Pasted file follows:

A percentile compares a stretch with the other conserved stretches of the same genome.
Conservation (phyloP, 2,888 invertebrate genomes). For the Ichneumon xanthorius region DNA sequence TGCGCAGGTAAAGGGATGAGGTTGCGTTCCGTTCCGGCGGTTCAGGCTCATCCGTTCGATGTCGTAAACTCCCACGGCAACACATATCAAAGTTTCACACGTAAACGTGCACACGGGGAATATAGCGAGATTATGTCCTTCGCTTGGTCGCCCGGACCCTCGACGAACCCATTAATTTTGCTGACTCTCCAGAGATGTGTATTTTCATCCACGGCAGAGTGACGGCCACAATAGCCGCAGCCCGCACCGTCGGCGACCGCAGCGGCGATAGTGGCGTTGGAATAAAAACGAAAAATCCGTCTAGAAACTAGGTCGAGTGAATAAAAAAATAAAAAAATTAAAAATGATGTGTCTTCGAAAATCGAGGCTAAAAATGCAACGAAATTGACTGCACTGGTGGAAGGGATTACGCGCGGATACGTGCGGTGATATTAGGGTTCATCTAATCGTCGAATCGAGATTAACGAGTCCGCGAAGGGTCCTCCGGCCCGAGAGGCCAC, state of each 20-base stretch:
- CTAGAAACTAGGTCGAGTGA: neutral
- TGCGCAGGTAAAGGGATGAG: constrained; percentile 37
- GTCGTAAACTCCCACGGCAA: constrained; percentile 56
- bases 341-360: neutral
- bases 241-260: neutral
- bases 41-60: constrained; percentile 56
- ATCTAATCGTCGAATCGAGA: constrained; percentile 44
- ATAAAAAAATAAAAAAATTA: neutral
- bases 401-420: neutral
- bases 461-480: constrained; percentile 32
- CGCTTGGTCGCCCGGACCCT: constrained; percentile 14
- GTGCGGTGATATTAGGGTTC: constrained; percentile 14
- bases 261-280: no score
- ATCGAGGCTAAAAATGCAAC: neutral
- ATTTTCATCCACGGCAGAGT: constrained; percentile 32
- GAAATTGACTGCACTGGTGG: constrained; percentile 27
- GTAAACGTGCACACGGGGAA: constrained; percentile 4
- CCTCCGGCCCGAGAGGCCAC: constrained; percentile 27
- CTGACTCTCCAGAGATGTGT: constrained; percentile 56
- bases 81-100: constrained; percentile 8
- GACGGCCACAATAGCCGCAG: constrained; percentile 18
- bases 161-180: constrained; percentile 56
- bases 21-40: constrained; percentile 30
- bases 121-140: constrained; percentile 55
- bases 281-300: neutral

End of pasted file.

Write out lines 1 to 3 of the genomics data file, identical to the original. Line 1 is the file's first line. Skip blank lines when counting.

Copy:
A percentile compares a stretch with the other conserved stretches of the same genome.
Conservation (phyloP, 2,888 invertebrate genomes). For the Ichneumon xanthorius region DNA sequence TGCGCAGGTAAAGGGATGAGGTTGCGTTCCGTTCCGGCGGTTCAGGCTCATCCGTTCGATGTCGTAAACTCCCACGGCAACACATATCAAAGTTTCACACGTAAACGTGCACACGGGGAATATAGCGAGATTATGTCCTTCGCTTGGTCGCCCGGACCCTCGACGAACCCATTAATTTTGCTGACTCTCCAGAGATGTGTATTTTCATCCACGGCAGAGTGACGGCCACAATAGCCGCAGCCCGCACCGTCGGCGACCGCAGCGGCGATAGTGGCGTTGGAATAAAAACGAAAAATCCGTCTAGAAACTAGGTCGAGTGAATAAAAAAATAAAAAAATTAAAAATGATGTGTCTTCGAAAATCGAGGCTAAAAATGCAACGAAATTGACTGCACTGGTGGAAGGGATTACGCGCGGATACGTGCGGTGATATTAGGGTTCATCTAATCGTCGAATCGAGATTAACGAGTCCGCGAAGGGTCCTCCGGCCCGAGAGGCCAC, state of each 20-base stretch:
- CTAGAAACTAGGTCGAGTGA: neutral